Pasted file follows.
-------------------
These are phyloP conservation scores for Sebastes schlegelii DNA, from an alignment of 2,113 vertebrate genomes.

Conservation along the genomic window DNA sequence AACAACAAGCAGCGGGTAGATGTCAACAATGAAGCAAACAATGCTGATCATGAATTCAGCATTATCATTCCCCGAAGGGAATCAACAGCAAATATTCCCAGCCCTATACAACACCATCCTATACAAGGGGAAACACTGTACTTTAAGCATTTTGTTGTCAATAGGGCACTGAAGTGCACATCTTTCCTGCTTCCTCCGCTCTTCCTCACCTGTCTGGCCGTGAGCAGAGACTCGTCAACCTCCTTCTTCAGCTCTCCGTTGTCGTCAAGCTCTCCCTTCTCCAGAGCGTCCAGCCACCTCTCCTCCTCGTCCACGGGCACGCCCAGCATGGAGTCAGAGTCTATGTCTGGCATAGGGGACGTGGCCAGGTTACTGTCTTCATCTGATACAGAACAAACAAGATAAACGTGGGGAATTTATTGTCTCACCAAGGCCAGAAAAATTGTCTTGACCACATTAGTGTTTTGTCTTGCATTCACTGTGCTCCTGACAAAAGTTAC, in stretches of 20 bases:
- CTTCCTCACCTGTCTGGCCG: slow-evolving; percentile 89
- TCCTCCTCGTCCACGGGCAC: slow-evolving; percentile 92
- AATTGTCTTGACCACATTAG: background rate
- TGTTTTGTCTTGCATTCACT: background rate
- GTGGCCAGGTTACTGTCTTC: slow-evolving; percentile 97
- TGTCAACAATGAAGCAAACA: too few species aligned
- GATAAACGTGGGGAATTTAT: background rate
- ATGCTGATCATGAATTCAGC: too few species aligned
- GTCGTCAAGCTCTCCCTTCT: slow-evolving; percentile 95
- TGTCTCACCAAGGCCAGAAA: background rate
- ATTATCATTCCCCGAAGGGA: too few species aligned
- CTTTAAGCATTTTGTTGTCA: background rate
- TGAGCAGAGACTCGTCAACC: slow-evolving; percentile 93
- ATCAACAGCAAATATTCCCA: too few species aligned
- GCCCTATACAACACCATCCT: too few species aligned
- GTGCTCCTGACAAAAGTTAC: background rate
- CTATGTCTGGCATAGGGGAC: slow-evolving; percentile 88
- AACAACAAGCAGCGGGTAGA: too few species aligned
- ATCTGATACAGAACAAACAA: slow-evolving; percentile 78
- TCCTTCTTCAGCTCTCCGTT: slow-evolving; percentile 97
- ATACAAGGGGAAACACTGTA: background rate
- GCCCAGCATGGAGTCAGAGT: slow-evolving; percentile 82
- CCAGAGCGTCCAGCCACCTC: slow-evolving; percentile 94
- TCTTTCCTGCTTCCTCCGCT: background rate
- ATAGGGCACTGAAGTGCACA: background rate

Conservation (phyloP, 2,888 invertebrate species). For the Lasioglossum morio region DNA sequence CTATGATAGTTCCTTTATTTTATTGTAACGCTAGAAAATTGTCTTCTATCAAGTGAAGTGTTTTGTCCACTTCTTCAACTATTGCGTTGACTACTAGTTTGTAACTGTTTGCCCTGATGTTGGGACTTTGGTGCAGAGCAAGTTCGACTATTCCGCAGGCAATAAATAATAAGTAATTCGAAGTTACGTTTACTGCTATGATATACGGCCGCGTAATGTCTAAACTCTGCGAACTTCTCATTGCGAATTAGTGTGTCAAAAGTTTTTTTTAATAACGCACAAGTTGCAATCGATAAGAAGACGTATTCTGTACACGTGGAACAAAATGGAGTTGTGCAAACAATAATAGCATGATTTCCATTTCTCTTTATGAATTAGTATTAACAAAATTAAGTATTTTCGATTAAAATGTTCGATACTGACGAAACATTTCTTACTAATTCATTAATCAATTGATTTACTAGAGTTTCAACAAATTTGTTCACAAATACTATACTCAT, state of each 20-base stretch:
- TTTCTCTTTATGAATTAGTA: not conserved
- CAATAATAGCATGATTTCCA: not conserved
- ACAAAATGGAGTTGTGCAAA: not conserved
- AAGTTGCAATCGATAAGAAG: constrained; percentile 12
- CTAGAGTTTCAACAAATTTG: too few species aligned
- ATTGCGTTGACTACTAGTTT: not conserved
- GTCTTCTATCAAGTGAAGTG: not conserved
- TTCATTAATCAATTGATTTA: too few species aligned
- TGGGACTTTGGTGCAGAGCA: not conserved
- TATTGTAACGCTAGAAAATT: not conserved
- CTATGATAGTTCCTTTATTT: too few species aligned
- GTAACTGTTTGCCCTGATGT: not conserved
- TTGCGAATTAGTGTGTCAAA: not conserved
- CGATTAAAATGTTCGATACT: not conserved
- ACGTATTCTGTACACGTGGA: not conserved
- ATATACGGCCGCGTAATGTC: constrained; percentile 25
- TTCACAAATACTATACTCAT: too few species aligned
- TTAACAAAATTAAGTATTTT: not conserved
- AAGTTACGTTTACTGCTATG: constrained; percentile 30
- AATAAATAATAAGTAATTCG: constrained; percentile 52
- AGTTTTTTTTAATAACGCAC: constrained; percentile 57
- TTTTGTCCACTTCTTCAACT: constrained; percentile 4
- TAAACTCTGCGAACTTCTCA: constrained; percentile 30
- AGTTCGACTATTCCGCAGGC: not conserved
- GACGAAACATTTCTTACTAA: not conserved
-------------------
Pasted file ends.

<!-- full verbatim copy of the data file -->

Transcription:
These are phyloP conservation scores for Sebastes schlegelii DNA, from an alignment of 2,113 vertebrate genomes.

Conservation along the genomic window DNA sequence AACAACAAGCAGCGGGTAGATGTCAACAATGAAGCAAACAATGCTGATCATGAATTCAGCATTATCATTCCCCGAAGGGAATCAACAGCAAATATTCCCAGCCCTATACAACACCATCCTATACAAGGGGAAACACTGTACTTTAAGCATTTTGTTGTCAATAGGGCACTGAAGTGCACATCTTTCCTGCTTCCTCCGCTCTTCCTCACCTGTCTGGCCGTGAGCAGAGACTCGTCAACCTCCTTCTTCAGCTCTCCGTTGTCGTCAAGCTCTCCCTTCTCCAGAGCGTCCAGCCACCTCTCCTCCTCGTCCACGGGCACGCCCAGCATGGAGTCAGAGTCTATGTCTGGCATAGGGGACGTGGCCAGGTTACTGTCTTCATCTGATACAGAACAAACAAGATAAACGTGGGGAATTTATTGTCTCACCAAGGCCAGAAAAATTGTCTTGACCACATTAGTGTTTTGTCTTGCATTCACTGTGCTCCTGACAAAAGTTAC, in stretches of 20 bases:
- CTTCCTCACCTGTCTGGCCG: slow-evolving; percentile 89
- TCCTCCTCGTCCACGGGCAC: slow-evolving; percentile 92
- AATTGTCTTGACCACATTAG: background rate
- TGTTTTGTCTTGCATTCACT: background rate
- GTGGCCAGGTTACTGTCTTC: slow-evolving; percentile 97
- TGTCAACAATGAAGCAAACA: too few species aligned
- GATAAACGTGGGGAATTTAT: background rate
- ATGCTGATCATGAATTCAGC: too few species aligned
- GTCGTCAAGCTCTCCCTTCT: slow-evolving; percentile 95
- TGTCTCACCAAGGCCAGAAA: background rate
- ATTATCATTCCCCGAAGGGA: too few species aligned
- CTTTAAGCATTTTGTTGTCA: background rate
- TGAGCAGAGACTCGTCAACC: slow-evolving; percentile 93
- ATCAACAGCAAATATTCCCA: too few species aligned
- GCCCTATACAACACCATCCT: too few species aligned
- GTGCTCCTGACAAAAGTTAC: background rate
- CTATGTCTGGCATAGGGGAC: slow-evolving; percentile 88
- AACAACAAGCAGCGGGTAGA: too few species aligned
- ATCTGATACAGAACAAACAA: slow-evolving; percentile 78
- TCCTTCTTCAGCTCTCCGTT: slow-evolving; percentile 97
- ATACAAGGGGAAACACTGTA: background rate
- GCCCAGCATGGAGTCAGAGT: slow-evolving; percentile 82
- CCAGAGCGTCCAGCCACCTC: slow-evolving; percentile 94
- TCTTTCCTGCTTCCTCCGCT: background rate
- ATAGGGCACTGAAGTGCACA: background rate

Conservation (phyloP, 2,888 invertebrate species). For the Lasioglossum morio region DNA sequence CTATGATAGTTCCTTTATTTTATTGTAACGCTAGAAAATTGTCTTCTATCAAGTGAAGTGTTTTGTCCACTTCTTCAACTATTGCGTTGACTACTAGTTTGTAACTGTTTGCCCTGATGTTGGGACTTTGGTGCAGAGCAAGTTCGACTATTCCGCAGGCAATAAATAATAAGTAATTCGAAGTTACGTTTACTGCTATGATATACGGCCGCGTAATGTCTAAACTCTGCGAACTTCTCATTGCGAATTAGTGTGTCAAAAGTTTTTTTTAATAACGCACAAGTTGCAATCGATAAGAAGACGTATTCTGTACACGTGGAACAAAATGGAGTTGTGCAAACAATAATAGCATGATTTCCATTTCTCTTTATGAATTAGTATTAACAAAATTAAGTATTTTCGATTAAAATGTTCGATACTGACGAAACATTTCTTACTAATTCATTAATCAATTGATTTACTAGAGTTTCAACAAATTTGTTCACAAATACTATACTCAT, state of each 20-base stretch:
- TTTCTCTTTATGAATTAGTA: not conserved
- CAATAATAGCATGATTTCCA: not conserved
- ACAAAATGGAGTTGTGCAAA: not conserved
- AAGTTGCAATCGATAAGAAG: constrained; percentile 12
- CTAGAGTTTCAACAAATTTG: too few species aligned
- ATTGCGTTGACTACTAGTTT: not conserved
- GTCTTCTATCAAGTGAAGTG: not conserved
- TTCATTAATCAATTGATTTA: too few species aligned
- TGGGACTTTGGTGCAGAGCA: not conserved
- TATTGTAACGCTAGAAAATT: not conserved
- CTATGATAGTTCCTTTATTT: too few species aligned
- GTAACTGTTTGCCCTGATGT: not conserved
- TTGCGAATTAGTGTGTCAAA: not conserved
- CGATTAAAATGTTCGATACT: not conserved
- ACGTATTCTGTACACGTGGA: not conserved
- ATATACGGCCGCGTAATGTC: constrained; percentile 25
- TTCACAAATACTATACTCAT: too few species aligned
- TTAACAAAATTAAGTATTTT: not conserved
- AAGTTACGTTTACTGCTATG: constrained; percentile 30
- AATAAATAATAAGTAATTCG: constrained; percentile 52
- AGTTTTTTTTAATAACGCAC: constrained; percentile 57
- TTTTGTCCACTTCTTCAACT: constrained; percentile 4
- TAAACTCTGCGAACTTCTCA: constrained; percentile 30
- AGTTCGACTATTCCGCAGGC: not conserved
- GACGAAACATTTCTTACTAA: not conserved